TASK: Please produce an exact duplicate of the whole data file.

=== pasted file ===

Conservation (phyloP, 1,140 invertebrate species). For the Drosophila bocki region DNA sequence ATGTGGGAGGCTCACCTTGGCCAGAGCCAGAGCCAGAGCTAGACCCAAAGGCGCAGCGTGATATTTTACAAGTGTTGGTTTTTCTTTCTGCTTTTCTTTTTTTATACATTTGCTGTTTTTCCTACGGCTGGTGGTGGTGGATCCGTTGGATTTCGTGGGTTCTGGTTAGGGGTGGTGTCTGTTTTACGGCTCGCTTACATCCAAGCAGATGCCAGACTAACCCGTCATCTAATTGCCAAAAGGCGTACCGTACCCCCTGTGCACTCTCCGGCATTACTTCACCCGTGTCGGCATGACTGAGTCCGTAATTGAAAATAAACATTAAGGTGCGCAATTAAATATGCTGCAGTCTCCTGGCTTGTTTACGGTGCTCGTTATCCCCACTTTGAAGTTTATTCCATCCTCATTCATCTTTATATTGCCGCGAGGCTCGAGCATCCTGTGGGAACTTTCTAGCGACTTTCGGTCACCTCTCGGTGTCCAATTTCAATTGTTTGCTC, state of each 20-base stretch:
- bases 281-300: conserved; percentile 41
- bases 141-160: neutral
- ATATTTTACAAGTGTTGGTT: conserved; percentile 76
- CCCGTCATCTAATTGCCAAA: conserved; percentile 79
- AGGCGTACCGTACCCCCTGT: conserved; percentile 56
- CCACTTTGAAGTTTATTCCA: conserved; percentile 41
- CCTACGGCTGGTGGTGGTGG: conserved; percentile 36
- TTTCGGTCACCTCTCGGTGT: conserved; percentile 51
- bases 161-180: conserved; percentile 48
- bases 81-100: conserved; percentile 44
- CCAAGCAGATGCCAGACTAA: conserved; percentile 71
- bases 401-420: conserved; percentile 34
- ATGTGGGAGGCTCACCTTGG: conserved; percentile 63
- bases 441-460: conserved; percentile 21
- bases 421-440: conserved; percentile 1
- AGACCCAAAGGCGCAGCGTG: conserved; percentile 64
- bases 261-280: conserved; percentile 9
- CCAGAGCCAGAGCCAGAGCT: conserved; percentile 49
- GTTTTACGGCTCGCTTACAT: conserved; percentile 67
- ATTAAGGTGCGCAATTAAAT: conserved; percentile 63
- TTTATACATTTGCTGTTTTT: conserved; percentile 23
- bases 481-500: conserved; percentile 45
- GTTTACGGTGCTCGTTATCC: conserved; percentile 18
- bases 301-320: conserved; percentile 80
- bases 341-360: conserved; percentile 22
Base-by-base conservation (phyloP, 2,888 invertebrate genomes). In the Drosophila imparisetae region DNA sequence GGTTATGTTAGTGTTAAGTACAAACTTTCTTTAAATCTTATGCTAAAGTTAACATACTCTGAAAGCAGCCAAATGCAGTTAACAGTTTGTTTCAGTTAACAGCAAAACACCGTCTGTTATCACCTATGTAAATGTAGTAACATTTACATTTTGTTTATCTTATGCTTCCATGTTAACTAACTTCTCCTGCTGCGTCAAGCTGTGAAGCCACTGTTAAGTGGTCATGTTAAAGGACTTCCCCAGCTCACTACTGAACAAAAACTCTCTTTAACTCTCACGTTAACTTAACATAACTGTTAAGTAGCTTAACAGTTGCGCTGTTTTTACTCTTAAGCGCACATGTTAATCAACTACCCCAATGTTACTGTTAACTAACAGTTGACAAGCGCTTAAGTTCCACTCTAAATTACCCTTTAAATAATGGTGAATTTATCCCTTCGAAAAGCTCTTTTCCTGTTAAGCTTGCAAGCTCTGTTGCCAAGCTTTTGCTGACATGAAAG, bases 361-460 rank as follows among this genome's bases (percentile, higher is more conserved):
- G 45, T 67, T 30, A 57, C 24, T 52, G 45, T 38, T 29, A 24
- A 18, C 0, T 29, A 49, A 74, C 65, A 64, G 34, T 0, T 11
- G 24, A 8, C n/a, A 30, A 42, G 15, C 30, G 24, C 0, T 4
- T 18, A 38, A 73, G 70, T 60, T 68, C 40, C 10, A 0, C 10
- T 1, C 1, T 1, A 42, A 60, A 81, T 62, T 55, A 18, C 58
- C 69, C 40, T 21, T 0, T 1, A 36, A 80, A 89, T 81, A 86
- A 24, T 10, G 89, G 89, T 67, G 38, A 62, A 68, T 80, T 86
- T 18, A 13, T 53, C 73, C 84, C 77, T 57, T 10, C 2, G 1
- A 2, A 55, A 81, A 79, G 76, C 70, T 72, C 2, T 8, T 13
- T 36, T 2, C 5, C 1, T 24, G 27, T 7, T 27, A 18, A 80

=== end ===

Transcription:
Conservation (phyloP, 1,140 invertebrate species). For the Drosophila bocki region DNA sequence ATGTGGGAGGCTCACCTTGGCCAGAGCCAGAGCCAGAGCTAGACCCAAAGGCGCAGCGTGATATTTTACAAGTGTTGGTTTTTCTTTCTGCTTTTCTTTTTTTATACATTTGCTGTTTTTCCTACGGCTGGTGGTGGTGGATCCGTTGGATTTCGTGGGTTCTGGTTAGGGGTGGTGTCTGTTTTACGGCTCGCTTACATCCAAGCAGATGCCAGACTAACCCGTCATCTAATTGCCAAAAGGCGTACCGTACCCCCTGTGCACTCTCCGGCATTACTTCACCCGTGTCGGCATGACTGAGTCCGTAATTGAAAATAAACATTAAGGTGCGCAATTAAATATGCTGCAGTCTCCTGGCTTGTTTACGGTGCTCGTTATCCCCACTTTGAAGTTTATTCCATCCTCATTCATCTTTATATTGCCGCGAGGCTCGAGCATCCTGTGGGAACTTTCTAGCGACTTTCGGTCACCTCTCGGTGTCCAATTTCAATTGTTTGCTC, state of each 20-base stretch:
- bases 281-300: conserved; percentile 41
- bases 141-160: neutral
- ATATTTTACAAGTGTTGGTT: conserved; percentile 76
- CCCGTCATCTAATTGCCAAA: conserved; percentile 79
- AGGCGTACCGTACCCCCTGT: conserved; percentile 56
- CCACTTTGAAGTTTATTCCA: conserved; percentile 41
- CCTACGGCTGGTGGTGGTGG: conserved; percentile 36
- TTTCGGTCACCTCTCGGTGT: conserved; percentile 51
- bases 161-180: conserved; percentile 48
- bases 81-100: conserved; percentile 44
- CCAAGCAGATGCCAGACTAA: conserved; percentile 71
- bases 401-420: conserved; percentile 34
- ATGTGGGAGGCTCACCTTGG: conserved; percentile 63
- bases 441-460: conserved; percentile 21
- bases 421-440: conserved; percentile 1
- AGACCCAAAGGCGCAGCGTG: conserved; percentile 64
- bases 261-280: conserved; percentile 9
- CCAGAGCCAGAGCCAGAGCT: conserved; percentile 49
- GTTTTACGGCTCGCTTACAT: conserved; percentile 67
- ATTAAGGTGCGCAATTAAAT: conserved; percentile 63
- TTTATACATTTGCTGTTTTT: conserved; percentile 23
- bases 481-500: conserved; percentile 45
- GTTTACGGTGCTCGTTATCC: conserved; percentile 18
- bases 301-320: conserved; percentile 80
- bases 341-360: conserved; percentile 22
Base-by-base conservation (phyloP, 2,888 invertebrate genomes). In the Drosophila imparisetae region DNA sequence GGTTATGTTAGTGTTAAGTACAAACTTTCTTTAAATCTTATGCTAAAGTTAACATACTCTGAAAGCAGCCAAATGCAGTTAACAGTTTGTTTCAGTTAACAGCAAAACACCGTCTGTTATCACCTATGTAAATGTAGTAACATTTACATTTTGTTTATCTTATGCTTCCATGTTAACTAACTTCTCCTGCTGCGTCAAGCTGTGAAGCCACTGTTAAGTGGTCATGTTAAAGGACTTCCCCAGCTCACTACTGAACAAAAACTCTCTTTAACTCTCACGTTAACTTAACATAACTGTTAAGTAGCTTAACAGTTGCGCTGTTTTTACTCTTAAGCGCACATGTTAATCAACTACCCCAATGTTACTGTTAACTAACAGTTGACAAGCGCTTAAGTTCCACTCTAAATTACCCTTTAAATAATGGTGAATTTATCCCTTCGAAAAGCTCTTTTCCTGTTAAGCTTGCAAGCTCTGTTGCCAAGCTTTTGCTGACATGAAAG, bases 361-460 rank as follows among this genome's bases (percentile, higher is more conserved):
- G 45, T 67, T 30, A 57, C 24, T 52, G 45, T 38, T 29, A 24
- A 18, C 0, T 29, A 49, A 74, C 65, A 64, G 34, T 0, T 11
- G 24, A 8, C n/a, A 30, A 42, G 15, C 30, G 24, C 0, T 4
- T 18, A 38, A 73, G 70, T 60, T 68, C 40, C 10, A 0, C 10
- T 1, C 1, T 1, A 42, A 60, A 81, T 62, T 55, A 18, C 58
- C 69, C 40, T 21, T 0, T 1, A 36, A 80, A 89, T 81, A 86
- A 24, T 10, G 89, G 89, T 67, G 38, A 62, A 68, T 80, T 86
- T 18, A 13, T 53, C 73, C 84, C 77, T 57, T 10, C 2, G 1
- A 2, A 55, A 81, A 79, G 76, C 70, T 72, C 2, T 8, T 13
- T 36, T 2, C 5, C 1, T 24, G 27, T 7, T 27, A 18, A 80